The Impact of Residential Evictions on Future Finances

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November 24, 2020
Michael Cortina
SmithAmundsen Real Estate and Financial Services Alert

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The Impact of Residential Evictions on Future Finances Local and national news agencies anticipate a wave of evictions once all moratoria against evictions expire.  The CDC moratorium on residential evictions expires at the end of December, 2021.  Governor Pritzker’s similar moratorium in Illinois is renewed every 30 days, and may be extended until the end of the pandemic.  The Governors of neither Indiana nor Missouri have issued moratoria on evictions, but the CDC moratorium applies in those states.  With the lack of rent payments come the lack of mortgage payments, and with those come foreclosures and bankruptcies.  Lenders should prepare themselves now in order to be able to roll with the economic changes.

The various moratoria on evictions provide a temporary respite for residential tenants, but none of them forgive the rent that is owed.  Once evictions can be prosecuted again, otherwise good tenants who were unable to pay rent before will likely be in the same financial straits as they were pre-pandemic and will eventually be removed from their rentals unless they are able to come to an agreement with the landlords.  Likewise, landlords may be unable to fully pay on their mortgages for such properties and lenders will have to face a decision on how to work with an otherwise good borrower who has not been able to collect rent or obtain paying renters for their properties.

Workout departments in financial institutions should be prepared to be creative with these credits.  A borrower that works with a lender in order to cure a problem credit is a far-better solution than foreclosure.  Creative solutions often require modifications to loans, which must be properly documented.  Lenders must ensure that modifications, forgiving of debt, adding of guarantors, etc. are all properly documented so as to be legally enforceable.  Many states, including Illinois, Indiana, and Missouri, have statutes that require commercial loan modifications be in writing, with their specified terms, and be signed by all parties.  Failure of a lender to properly document a loan modification could result in a legal nullity that a court will not enforce.  Lenders should also be prepared to deal with borrowers that seek relief in bankruptcy courts by knowing and understanding how to best protect lenders once bankruptcies are filed.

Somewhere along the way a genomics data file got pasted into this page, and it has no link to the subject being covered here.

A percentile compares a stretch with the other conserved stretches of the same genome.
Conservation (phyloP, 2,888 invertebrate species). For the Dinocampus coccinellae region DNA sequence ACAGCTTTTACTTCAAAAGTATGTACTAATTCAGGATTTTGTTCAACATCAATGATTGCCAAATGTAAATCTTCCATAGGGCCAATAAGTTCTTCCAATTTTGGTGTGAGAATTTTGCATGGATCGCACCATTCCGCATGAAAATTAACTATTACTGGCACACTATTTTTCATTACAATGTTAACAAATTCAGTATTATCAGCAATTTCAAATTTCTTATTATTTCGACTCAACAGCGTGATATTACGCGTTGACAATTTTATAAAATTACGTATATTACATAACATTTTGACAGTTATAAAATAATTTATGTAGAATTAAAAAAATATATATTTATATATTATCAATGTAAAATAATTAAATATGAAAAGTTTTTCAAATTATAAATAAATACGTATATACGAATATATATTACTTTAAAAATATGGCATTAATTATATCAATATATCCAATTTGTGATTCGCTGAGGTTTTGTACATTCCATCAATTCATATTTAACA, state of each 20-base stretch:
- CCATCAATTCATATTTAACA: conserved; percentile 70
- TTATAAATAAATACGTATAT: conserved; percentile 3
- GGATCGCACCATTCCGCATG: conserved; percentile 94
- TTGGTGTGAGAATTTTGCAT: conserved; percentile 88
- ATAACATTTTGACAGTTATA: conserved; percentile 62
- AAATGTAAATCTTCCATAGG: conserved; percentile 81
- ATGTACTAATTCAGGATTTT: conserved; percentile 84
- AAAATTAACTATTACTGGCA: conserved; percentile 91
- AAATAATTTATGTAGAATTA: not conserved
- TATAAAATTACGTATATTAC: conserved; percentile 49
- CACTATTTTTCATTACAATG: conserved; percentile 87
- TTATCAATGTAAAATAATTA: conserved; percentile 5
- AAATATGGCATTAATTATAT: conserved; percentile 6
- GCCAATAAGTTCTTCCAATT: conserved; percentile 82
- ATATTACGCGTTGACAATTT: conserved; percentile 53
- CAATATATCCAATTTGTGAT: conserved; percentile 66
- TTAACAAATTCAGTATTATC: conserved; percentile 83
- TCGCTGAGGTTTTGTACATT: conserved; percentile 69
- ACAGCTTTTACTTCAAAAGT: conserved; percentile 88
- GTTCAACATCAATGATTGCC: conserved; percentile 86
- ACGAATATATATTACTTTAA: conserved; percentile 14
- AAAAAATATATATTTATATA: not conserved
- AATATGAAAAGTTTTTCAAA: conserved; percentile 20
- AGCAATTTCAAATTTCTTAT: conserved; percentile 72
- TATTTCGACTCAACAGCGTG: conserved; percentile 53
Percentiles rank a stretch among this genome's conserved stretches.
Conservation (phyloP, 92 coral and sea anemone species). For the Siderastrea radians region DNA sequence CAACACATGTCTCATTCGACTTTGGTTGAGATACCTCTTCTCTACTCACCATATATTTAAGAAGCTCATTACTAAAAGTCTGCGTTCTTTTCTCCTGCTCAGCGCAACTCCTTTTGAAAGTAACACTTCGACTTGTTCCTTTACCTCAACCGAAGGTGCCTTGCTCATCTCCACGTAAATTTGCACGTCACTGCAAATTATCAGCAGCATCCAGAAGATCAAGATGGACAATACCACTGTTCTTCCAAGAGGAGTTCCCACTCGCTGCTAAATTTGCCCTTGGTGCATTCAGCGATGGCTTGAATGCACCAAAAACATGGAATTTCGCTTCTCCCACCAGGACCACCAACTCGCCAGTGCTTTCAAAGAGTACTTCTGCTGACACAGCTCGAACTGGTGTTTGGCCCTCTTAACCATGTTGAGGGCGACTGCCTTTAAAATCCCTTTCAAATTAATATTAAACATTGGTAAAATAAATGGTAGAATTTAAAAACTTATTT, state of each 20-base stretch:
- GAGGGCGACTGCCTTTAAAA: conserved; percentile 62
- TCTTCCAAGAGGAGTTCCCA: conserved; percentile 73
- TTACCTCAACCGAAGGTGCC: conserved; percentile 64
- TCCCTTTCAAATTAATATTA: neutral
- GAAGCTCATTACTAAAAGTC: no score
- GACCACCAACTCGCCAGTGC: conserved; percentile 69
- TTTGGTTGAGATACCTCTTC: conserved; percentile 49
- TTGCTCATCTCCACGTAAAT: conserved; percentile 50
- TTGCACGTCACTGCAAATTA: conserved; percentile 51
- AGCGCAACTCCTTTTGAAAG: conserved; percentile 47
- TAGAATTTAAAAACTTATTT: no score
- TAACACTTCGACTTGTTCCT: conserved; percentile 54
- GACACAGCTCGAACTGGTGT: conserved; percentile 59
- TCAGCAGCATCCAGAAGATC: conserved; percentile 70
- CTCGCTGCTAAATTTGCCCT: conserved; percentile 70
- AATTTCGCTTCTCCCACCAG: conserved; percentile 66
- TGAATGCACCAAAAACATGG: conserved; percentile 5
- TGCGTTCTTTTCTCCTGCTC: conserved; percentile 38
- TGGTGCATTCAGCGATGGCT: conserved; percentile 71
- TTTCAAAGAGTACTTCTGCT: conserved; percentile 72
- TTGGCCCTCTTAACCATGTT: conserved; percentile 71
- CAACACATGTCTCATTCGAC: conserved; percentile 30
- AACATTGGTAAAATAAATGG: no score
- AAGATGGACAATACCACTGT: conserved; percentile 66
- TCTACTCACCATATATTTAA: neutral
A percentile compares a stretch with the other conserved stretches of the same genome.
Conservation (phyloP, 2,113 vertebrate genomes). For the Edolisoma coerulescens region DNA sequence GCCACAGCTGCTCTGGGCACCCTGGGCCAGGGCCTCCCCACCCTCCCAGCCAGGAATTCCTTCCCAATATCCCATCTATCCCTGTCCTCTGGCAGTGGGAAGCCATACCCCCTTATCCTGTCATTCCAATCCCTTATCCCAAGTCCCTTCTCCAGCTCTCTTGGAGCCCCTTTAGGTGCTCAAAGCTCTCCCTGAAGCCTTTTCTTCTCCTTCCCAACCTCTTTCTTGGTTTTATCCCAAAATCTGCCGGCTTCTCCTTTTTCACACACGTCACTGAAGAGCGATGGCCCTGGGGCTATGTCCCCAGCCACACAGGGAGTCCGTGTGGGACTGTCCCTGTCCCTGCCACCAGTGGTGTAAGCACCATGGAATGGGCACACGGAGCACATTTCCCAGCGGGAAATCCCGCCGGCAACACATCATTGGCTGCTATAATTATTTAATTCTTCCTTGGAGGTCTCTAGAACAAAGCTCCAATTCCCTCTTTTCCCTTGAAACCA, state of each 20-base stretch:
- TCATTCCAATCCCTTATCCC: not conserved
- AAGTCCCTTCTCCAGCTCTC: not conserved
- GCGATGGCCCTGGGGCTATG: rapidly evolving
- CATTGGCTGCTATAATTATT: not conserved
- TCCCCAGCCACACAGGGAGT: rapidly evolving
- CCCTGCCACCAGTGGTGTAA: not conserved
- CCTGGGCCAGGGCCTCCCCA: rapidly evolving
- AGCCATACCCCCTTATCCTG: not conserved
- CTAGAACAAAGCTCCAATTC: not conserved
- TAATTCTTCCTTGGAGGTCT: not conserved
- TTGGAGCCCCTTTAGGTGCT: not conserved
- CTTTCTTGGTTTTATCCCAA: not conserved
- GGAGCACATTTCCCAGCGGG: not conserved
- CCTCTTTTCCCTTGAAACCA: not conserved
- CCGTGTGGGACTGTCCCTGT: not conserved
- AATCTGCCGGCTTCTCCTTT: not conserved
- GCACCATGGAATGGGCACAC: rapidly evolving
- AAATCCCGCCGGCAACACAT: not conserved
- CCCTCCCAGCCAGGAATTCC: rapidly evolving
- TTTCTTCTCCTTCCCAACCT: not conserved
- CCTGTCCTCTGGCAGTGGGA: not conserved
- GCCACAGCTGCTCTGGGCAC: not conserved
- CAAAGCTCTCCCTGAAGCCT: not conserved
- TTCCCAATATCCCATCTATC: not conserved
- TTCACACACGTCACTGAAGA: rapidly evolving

With vaccines showing promise, the end of the pandemic may be in sight.  However, once the threat of the virus has been eliminated, the economic destruction left in its wake will continue for months, if not years.  Foreclosures, evictions, and bankruptcies are likely to follow close on the heels of a vaccine, and lenders need to be prepared to handle them, and handle them correctly.